OPINION: The Rec’s new sustainable machines aren’t worth the price

The new clean energy exercise machines purchased for the Rec are wasting more money than they are saving energy. ORACLE PHOTO/ ALEXANDRA URBAN

The Recreation and Wellness Center’s new SportsArt ECO-POWR ellipticals, cycles and treadmills will look, feel and operate like normal gym equipment if not for one key aspect: they will help power the lights and air conditioning.

However, the $66,000+ price tag on the machines sheds light on the current sacrifice needed to commit to energy efficiency.

USF’s initiative to pay hefty prices for energy efficiency is a positive move, but the high costs prevent a dependence on energy saving equipment.

If the high price tag is divided evenly among each of the new pieces of gym equipment, USF paid over $5,500 for each treadmill, elliptical and bike. Realistically, the cost per machine is lower, as installation likely significantly increased the overall price tag.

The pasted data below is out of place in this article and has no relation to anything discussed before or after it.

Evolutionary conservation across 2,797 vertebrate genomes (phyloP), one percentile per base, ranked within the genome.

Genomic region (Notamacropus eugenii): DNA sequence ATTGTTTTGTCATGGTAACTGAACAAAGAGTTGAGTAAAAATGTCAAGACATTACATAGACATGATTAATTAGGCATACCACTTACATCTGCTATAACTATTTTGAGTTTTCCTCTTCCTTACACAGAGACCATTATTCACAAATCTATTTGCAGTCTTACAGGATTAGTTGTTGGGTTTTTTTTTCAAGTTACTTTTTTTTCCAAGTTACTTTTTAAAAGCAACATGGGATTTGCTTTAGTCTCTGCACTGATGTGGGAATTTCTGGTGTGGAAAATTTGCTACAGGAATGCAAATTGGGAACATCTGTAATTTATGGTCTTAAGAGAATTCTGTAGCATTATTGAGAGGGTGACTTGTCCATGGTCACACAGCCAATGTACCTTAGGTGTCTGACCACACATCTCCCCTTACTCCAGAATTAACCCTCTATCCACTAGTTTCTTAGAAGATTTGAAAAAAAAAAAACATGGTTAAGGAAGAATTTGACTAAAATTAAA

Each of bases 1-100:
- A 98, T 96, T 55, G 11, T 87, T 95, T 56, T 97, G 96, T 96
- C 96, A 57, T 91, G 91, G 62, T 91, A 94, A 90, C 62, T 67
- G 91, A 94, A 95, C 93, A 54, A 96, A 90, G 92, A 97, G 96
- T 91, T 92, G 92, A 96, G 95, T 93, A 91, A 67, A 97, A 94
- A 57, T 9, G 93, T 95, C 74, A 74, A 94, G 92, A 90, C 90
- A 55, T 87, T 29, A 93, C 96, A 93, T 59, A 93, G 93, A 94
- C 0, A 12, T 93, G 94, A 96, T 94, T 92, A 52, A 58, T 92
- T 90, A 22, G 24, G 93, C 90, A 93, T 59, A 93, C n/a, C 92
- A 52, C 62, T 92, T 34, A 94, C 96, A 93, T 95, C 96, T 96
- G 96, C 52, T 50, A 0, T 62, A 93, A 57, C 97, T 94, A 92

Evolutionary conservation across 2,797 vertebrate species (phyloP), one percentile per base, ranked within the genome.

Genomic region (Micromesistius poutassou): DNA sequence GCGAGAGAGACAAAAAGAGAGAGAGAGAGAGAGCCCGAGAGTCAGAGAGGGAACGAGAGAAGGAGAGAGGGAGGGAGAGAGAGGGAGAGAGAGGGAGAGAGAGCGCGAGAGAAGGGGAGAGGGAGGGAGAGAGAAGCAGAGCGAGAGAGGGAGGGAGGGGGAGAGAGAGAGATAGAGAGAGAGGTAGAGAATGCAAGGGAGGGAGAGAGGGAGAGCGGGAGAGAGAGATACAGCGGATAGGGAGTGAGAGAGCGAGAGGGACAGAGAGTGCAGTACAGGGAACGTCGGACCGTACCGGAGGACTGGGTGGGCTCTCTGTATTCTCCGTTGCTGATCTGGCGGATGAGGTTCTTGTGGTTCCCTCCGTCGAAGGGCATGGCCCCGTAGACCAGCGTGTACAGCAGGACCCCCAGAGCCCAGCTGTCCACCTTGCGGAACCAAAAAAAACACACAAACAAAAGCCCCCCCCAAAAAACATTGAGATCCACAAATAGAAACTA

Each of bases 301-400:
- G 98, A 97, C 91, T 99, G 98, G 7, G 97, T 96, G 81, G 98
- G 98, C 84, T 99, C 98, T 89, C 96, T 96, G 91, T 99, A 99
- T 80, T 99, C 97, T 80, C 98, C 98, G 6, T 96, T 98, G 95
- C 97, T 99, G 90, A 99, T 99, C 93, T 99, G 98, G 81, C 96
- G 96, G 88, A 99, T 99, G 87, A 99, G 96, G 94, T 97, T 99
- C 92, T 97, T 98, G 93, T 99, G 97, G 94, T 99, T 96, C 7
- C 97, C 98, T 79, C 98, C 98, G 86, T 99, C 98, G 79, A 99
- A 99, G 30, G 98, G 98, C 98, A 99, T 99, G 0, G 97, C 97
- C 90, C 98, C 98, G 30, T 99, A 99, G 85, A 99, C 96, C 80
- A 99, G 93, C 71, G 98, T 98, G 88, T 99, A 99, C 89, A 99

The cost of the project at USF included the machines, the installation and the materials to set up WiFi for the machines, according to a March 10 Oracle article.

Technogym is the brand currently used at the Rec. If USF had installed 12 of its non-electricity generating treadmills — each priced at $3,450 —  it would have saved over $2,000 for each machine.

Even after accounting for the high fee of installing energy efficient equipment, the cost for each machine is still greater than the cost of the Technogym machines. In part, this is due to the demand for energy efficiency. These machines must also be complex enough to have the capability to create energy.

With long-term use, the electricity producing capabilities of the new machines may prove to be cost-efficient by saving money on lighting and air conditioning. However, a $66,000 initial price tag is a strong deterrent from going green, regardless of long-term savings.

USF should continue to promote energy efficiency on campus. But until the costs of green equipment decrease, don’t expect continued major changes on campus.